Screenshot: Link’s Awakening (Nintendo)

Every Friday, A.V. Club staffers kick off our weekly open thread for the discussion of gaming plans and recent gaming glories, but of course, the real action is down in the comments, where we invite you to answer our eternal question: What Are You Playing This Weekend?


I’ll confess to feeling a certain degree of skepticism when Nintendo first announced it was reviving my favorite Zelda game, Link’s Awakening, for the Switch. I tend to be more annoyed by reboots than thrilled—I say this with the knowledge that somewhere out there a Final Fantasy VII obsessive’s eyes just turned blazing red—and even more so when the game in question already does exactly what it sets out to achieve. In the case of Link’s Awakening—first released on the Game Boy in 1993, and played by me that same year—that meant creating a portable Zelda game that also heightened the series’ low-key sense of charming weirdness, filling its world with transplanted Mario enemies and casting hero Link as the harbinger of an extremely adorable apocalypse. My remake agnosticism wasn’t helped by the fact that Link’s Awakening is already available to anybody with a 3DS through its Virtual Console release. What’s the point of a reboot treatment, I asked, armored in righteous cantankerousness, if it’s being applied to a readily available game with no marked need for improvement?

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The answer became a little clearer for me, though, once I finally gave in to the nostalgia and dipped into the brightly colored Link’s Awakening remake—and then observed the effect that its lush, plasticine visuals had on my significant other, who loves games, but who grew up without ready access to them. As an American man with a baked-into-my-job-but-also-if-I’m-being-honest-baked-into-my-personality tendency toward didacticism, supporting her as she develops her tastes in the medium—without trying to impose my own—has been a daily test of my “But you’ve gotta play Super Metroid!” sense of self-control. I don’t want to be the guy who pushes his own childhood favorites onto his partners as some sort of digital shibboleth, but part of resisting that impulse has to be acknowledging its existence deep within me in the first place.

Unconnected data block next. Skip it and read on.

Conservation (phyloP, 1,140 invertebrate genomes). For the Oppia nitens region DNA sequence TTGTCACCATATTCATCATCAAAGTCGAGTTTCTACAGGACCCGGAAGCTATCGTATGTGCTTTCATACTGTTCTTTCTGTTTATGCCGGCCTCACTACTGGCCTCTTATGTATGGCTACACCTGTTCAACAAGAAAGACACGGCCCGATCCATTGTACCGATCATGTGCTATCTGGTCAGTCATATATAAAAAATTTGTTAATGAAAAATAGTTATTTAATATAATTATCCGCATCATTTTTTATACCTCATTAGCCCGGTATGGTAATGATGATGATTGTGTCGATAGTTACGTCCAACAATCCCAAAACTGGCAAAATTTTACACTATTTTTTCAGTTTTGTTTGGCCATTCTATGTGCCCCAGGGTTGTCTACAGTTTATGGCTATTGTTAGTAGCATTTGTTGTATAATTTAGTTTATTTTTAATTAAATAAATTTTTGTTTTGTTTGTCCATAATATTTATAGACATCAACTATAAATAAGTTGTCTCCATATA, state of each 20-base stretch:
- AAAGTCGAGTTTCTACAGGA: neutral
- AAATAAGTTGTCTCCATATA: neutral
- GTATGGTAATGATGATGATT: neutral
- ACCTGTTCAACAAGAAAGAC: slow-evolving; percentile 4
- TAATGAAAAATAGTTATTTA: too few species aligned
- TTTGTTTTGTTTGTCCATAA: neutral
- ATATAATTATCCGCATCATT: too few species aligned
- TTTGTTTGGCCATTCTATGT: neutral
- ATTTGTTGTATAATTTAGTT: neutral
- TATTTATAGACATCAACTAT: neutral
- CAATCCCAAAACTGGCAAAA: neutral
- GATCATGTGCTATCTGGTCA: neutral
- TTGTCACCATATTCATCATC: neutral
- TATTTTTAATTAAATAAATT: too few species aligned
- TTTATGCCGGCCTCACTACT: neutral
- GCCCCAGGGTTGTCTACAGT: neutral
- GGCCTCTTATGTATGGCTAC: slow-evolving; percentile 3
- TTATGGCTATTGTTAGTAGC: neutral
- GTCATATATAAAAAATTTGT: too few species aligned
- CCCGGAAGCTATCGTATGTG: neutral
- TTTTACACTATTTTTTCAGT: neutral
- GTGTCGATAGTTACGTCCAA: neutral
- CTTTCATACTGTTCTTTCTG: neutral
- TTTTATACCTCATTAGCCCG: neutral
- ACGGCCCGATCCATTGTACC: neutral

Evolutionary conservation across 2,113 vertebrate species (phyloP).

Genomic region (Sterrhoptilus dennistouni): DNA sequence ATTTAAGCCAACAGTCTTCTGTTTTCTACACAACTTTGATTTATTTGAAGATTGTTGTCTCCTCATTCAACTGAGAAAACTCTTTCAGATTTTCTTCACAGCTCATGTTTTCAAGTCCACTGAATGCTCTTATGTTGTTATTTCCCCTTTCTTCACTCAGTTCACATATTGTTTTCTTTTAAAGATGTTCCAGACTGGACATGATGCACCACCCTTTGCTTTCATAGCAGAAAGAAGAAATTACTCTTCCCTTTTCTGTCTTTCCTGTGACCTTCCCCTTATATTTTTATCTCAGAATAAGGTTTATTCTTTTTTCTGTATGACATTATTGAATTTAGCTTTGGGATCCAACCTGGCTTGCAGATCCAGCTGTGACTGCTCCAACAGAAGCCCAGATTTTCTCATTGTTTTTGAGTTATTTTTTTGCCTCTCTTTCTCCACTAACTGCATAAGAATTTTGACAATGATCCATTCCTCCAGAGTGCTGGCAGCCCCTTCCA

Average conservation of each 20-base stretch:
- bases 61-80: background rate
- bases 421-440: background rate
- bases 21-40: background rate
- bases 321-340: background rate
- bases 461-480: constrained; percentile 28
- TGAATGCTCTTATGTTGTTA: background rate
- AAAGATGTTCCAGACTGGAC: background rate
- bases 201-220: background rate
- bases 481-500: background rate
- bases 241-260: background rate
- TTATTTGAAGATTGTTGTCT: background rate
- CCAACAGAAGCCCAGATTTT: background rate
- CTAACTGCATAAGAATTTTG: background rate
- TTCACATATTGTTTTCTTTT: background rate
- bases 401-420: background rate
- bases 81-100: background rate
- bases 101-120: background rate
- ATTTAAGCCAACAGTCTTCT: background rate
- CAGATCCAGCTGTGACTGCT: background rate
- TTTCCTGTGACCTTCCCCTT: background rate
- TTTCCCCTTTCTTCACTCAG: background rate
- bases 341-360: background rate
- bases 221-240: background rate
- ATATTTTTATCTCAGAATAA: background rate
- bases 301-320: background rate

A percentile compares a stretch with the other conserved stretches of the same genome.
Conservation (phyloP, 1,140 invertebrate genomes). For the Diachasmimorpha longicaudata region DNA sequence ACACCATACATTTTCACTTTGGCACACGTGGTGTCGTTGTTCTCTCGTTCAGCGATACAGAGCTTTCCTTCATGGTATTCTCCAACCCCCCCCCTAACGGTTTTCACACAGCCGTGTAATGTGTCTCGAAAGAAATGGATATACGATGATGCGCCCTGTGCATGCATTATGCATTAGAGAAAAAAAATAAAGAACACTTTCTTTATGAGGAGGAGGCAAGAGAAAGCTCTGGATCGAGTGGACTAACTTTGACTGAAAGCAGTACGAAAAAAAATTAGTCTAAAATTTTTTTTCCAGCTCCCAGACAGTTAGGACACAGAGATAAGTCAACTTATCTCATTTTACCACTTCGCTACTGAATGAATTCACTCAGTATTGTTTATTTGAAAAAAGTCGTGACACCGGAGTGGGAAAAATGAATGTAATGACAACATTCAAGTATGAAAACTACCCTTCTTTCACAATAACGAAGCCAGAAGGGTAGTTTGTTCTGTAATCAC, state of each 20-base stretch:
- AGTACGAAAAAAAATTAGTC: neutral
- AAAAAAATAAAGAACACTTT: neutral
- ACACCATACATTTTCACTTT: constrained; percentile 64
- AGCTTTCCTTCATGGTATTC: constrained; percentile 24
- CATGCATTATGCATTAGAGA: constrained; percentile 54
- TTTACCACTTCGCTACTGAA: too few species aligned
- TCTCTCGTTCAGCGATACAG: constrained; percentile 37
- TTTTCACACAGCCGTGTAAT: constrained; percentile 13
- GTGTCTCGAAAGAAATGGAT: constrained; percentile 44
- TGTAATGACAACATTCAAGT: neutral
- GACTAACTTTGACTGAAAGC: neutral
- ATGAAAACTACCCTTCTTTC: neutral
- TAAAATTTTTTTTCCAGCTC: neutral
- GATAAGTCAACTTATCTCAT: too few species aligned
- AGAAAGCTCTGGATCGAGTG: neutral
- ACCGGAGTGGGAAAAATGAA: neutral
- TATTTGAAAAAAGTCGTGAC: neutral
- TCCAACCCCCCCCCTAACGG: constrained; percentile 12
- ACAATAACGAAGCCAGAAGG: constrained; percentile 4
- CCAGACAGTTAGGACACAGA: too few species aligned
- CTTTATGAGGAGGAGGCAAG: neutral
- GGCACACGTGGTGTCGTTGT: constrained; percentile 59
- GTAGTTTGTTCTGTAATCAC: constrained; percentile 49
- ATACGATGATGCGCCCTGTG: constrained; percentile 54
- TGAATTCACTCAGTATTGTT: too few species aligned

Screenshot: Link’s Awakening (Nintendo)

But the Link’s Awakening remake short circuits all those troubling psychological minefields. As a game that looks like a gorgeous, lush toy box full of adorable little heroes and monsters all running around trying to murder each other, it becomes something infinitely easier to share. (Being popped into the Switch dock doesn’t hurt.) It’s ready-made Let’s Play content for an audience of one—someone who would never watch a Fortnite stream—and it’s become appointment viewing/playing in our house since we started our journey through Koholint Island. As a Bitter Old Man, I tend to discount all but the most revolutionary of graphical updates, but I can’t deny that the look of the game matters; it’s aesthetically inviting in a way that old Game Boy Color graphics simply couldn’t be, while maintaining the original’s wonderful, weird, occasionally obtuse gameplay. (Also, they set a dedicated button for your sword and shield, thus cutting out 90% of inventory fiddling, and that’s pretty hard to discount.)

I’ve always loved Link’s Awakening, hunched over my Game Boy and 3DS, lost in my own little world. But the Link’s Awakening remake has brightened my life considerably, by making it a game that lets you share the love.

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